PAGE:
Hi my name is Stev. I was a professional jockey for many years in NZ and was a big user of marijuana for medicinal benefits not that any body new. As I suffered epilepsy and my seizers were getting bad at times and the Dilantin pills that I was taking were just making me depressed. I used to walk around like a zombie at times. As my doctor could not proscribe me any other pills to help me I turned to marijuana to help me wind down and slow my brain down as it was working overtime. My seizure decreased and my epilepsy in time eventually was cured. From the time I was in my twenties l have not had a seizure since. I am now 56 years old and loving life due to the help of marijuana. So let’s hope that this drug that everyone is dead against can be used for medicinal purposes.

  9. emergency mike 9

    We are waiting for the focus groups to give the go ahead. Until then the people who are suffering from conditions that could be helped can continue to swallow John Key’s ineffective, side-effect ridden, liver and soul smashing ‘available alternatives’.

    • shorts 9.1

      I wouldn’t be surprised if the focus groups weren’t pro medicinal cannabis alongside some liberalisation of our drug laws too – if the questions are being asked (with any regularity)

      we’re currently one of the least progressive of the usually progressive nations – leading from the rear is the new way forward for NZ

      • Hey shorty 9.1.1

        You have always been so logical, and smart in your thinking.

        Considering K has started a new life, surpassed all expectations, and superseded T, on all levels within her career, it seems she is a survivor and a very successful, capable and beautiful girl.
        My spirit is content, with a beautiful serene inner self. You cannot kill me, you try, but you can’t. How can a mere human be more powerful than you?
        B is shallow, depressed, scared, lost and has no self-confidence. T is angry, meek, and vile and is so frightened (never stepped out of his own shadow) and has absolutely no inclination on how to heal himself.

        Hey Blue Eye- how’s the green eye? How’s it working for ya?
        Bet you have it all sussed- I’m sure you do.

  10. Shane Le Brun 10

    Peter Dunne will be on Radio Live with Duncan Garner in 5 mins regarding MC

    • dukeofurl 10.1

      Oh yeah lets lightly regulate it and have communities decide if they want the shops.

      What could go wrong with that !

  11. Yoza 11

    It does seem a little odd when two mainstream websites –Kiwiblog and The Standard-, both heavily influenced by the main parliamentary blocks, come out in support of medicinal marijuana, yet there is no movement whatsoever in parliamentary process.

    Sometimes I wonder if sites like this operate more as a pressure valve, where the illusion of people being heard is promulgated as a means of allowing parliamentary members to do nothing to upset the status quo.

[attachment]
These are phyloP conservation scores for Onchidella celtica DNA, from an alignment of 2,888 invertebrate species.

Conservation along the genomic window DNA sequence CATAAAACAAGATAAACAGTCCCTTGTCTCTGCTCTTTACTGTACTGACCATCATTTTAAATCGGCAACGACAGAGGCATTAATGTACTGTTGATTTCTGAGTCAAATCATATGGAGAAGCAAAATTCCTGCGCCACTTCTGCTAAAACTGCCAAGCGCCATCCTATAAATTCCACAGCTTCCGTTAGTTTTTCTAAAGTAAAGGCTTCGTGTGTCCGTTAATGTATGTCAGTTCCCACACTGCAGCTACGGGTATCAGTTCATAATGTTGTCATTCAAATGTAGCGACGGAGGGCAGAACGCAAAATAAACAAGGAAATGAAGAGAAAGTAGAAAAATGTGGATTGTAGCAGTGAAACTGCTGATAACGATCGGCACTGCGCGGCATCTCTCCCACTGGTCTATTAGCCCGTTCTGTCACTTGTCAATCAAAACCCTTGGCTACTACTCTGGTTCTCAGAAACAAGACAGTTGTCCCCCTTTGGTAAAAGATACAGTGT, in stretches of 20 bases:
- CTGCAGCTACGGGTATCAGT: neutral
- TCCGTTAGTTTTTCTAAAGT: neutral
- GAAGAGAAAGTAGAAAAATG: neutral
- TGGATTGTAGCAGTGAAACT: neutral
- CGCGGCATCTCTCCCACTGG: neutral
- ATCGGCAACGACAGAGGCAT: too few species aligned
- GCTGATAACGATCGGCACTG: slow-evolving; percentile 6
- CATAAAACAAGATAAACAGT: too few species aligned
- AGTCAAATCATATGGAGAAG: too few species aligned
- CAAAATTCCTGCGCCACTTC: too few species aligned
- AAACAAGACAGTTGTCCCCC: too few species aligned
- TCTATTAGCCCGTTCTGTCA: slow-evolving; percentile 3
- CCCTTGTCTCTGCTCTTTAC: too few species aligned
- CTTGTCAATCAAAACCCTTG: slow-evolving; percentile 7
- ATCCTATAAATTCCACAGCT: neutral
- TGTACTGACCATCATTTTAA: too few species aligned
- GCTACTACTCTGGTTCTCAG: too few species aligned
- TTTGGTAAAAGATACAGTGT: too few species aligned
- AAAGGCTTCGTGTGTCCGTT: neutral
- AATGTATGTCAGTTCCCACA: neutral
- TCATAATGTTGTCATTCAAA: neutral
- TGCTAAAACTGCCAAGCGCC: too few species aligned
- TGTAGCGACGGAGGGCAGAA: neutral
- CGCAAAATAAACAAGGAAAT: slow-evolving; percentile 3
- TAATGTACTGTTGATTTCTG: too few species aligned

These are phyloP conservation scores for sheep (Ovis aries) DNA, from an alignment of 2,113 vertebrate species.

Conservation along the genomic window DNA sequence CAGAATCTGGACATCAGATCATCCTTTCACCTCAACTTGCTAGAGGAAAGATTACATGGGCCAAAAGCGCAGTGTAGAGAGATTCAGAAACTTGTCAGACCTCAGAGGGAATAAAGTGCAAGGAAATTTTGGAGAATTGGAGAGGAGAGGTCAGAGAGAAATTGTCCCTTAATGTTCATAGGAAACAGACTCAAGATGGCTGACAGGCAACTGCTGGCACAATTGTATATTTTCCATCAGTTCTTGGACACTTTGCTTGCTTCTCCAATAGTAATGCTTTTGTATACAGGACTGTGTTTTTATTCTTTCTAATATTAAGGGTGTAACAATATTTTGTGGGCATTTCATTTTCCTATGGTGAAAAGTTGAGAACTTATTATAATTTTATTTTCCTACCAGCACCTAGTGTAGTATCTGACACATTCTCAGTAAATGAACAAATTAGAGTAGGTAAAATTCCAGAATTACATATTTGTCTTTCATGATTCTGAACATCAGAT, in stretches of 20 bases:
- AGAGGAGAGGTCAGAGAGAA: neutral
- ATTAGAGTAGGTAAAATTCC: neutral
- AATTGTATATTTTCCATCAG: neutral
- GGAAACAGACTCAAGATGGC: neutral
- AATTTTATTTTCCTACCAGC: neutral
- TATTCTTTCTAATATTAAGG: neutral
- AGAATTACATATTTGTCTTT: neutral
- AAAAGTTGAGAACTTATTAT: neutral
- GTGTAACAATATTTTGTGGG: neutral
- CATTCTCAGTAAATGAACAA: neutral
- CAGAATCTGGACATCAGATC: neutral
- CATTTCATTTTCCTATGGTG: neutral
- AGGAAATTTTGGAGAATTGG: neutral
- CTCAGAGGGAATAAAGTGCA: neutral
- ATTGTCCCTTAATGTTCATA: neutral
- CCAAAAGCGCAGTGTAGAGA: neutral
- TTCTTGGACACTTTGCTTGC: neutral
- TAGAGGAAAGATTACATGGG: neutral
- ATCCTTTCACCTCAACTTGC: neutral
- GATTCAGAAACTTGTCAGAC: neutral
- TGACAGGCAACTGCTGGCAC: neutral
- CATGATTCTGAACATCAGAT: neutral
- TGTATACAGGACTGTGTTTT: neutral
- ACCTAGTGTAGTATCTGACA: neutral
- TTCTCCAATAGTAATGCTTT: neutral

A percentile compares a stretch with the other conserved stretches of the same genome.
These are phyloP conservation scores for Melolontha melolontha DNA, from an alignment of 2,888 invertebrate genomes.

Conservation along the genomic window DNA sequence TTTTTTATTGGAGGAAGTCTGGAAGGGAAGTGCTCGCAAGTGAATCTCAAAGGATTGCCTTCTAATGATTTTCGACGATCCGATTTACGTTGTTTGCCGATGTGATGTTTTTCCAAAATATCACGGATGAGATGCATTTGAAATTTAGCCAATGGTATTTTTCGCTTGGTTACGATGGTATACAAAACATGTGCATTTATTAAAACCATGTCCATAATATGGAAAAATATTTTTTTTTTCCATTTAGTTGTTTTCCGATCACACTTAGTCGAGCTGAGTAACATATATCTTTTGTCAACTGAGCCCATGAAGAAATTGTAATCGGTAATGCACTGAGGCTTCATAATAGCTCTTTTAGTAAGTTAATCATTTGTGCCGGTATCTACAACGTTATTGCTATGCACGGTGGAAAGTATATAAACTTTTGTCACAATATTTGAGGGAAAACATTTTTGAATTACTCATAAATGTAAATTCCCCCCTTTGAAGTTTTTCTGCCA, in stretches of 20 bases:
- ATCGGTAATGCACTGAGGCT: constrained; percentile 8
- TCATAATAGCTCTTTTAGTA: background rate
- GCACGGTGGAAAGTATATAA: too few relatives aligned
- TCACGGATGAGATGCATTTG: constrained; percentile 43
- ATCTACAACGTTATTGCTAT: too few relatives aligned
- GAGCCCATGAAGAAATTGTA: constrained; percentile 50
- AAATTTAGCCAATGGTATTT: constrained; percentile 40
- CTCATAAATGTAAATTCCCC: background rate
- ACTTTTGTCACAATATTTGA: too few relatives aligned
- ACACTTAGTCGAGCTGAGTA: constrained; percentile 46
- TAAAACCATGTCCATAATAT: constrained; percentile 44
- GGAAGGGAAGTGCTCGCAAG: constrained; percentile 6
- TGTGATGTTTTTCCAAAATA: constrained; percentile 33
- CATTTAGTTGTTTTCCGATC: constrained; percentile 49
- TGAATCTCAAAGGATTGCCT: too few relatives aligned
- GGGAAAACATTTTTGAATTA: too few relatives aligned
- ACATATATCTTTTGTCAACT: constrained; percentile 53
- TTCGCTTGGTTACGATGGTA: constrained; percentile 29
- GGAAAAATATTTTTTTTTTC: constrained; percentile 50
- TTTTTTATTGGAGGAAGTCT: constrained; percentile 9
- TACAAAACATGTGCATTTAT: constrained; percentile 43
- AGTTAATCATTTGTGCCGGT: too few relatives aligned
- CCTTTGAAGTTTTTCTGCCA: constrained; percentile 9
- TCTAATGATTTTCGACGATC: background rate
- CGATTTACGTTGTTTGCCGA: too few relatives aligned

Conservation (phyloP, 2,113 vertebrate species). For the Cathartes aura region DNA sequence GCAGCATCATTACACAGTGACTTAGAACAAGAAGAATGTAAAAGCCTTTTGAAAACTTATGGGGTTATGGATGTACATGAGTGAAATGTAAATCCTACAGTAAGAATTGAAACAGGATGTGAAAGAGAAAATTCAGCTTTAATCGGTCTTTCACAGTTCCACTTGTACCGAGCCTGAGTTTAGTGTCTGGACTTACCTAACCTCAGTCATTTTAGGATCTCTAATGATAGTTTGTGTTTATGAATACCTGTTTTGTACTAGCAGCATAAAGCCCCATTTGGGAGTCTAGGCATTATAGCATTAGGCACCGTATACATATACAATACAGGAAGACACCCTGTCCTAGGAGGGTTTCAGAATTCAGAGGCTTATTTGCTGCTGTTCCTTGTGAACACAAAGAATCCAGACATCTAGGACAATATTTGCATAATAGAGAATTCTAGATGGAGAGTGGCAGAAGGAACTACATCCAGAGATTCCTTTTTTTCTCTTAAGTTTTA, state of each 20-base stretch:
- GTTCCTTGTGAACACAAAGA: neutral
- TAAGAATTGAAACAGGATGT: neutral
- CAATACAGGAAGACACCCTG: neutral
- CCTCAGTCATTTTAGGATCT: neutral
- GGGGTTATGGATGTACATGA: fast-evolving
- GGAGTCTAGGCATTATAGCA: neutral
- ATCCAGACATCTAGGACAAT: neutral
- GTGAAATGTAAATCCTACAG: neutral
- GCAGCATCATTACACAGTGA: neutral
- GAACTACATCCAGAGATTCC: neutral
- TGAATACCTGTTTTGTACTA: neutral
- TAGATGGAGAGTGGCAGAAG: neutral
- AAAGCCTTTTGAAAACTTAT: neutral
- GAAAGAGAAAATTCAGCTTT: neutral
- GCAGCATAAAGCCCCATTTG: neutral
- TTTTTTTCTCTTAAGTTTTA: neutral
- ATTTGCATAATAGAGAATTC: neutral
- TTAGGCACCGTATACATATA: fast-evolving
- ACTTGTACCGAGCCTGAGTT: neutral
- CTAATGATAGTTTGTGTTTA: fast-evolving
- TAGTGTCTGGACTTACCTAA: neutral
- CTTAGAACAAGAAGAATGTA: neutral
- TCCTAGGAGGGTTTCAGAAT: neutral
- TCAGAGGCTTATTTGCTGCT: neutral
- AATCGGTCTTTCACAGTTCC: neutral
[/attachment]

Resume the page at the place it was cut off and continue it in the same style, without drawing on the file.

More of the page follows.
[lprent: Read the policy and the about. “The Standard” doesn’t have opinions or support anything. It is some dumb programs running on dumb hardware providing a website that runs as a cooperative of authors without a editorial policy. ‘We’ don’t generally have group decisions, apart from those behaviors listed in the policy. So you can’t say that ‘we’ support anything except what is in the policy.

    You can only point to the views of individual authors and commenters. This is made quite clear in the about.

    This is a warning. Attributing a groupthink on such a bunch of rampant individualists tends to get one of them (often me) booting your arse off the site just to emphasize what a bad idea that was. That is our “prsssure valve” about people who don’t read about the site before making assumptions about it ]

    • lprent 11.1

      Political change is a generational project. I usually tell people running campaigns to be prepared for them to take 30 years and plan accordingly.You might get lucky and have things happen faster than that – but that is usually because people weren’t there at the start.

      Medical marijuana is already possible in NZ. Problem is that the procedures for it are so long that people are often dead before they get it.

      Perhaps you’d better define what goalpost you are trying to get to?

      • Yoza 11.1.1

        Yeah, thanks for the warning. I posted exactly the same thing on Kiwiblog and nothing happened. I didn’t think it was out of line, but you’re the boss.

        The drug laws in New Zealand operate as an opportunity for the domestic security apparatus to harass anyone at the bottom of the socio-economic heap fortunate enough to draw their attention, the disproportionate number of those on the sharp end of such attention are Maori, PI and po’ white trash, …so no one who really matters. The only time we hear how unfair drug laws are is when they cause problems for important people, I don’t recall Helen Kelly advocating for a more liberal approach to marijuana legislation until its illegality personally affected her. I could be wrong, so if anyone could post a link directing me to Helen Kelly’s previous stances on drug legislation in New Zealand I would appreciate that.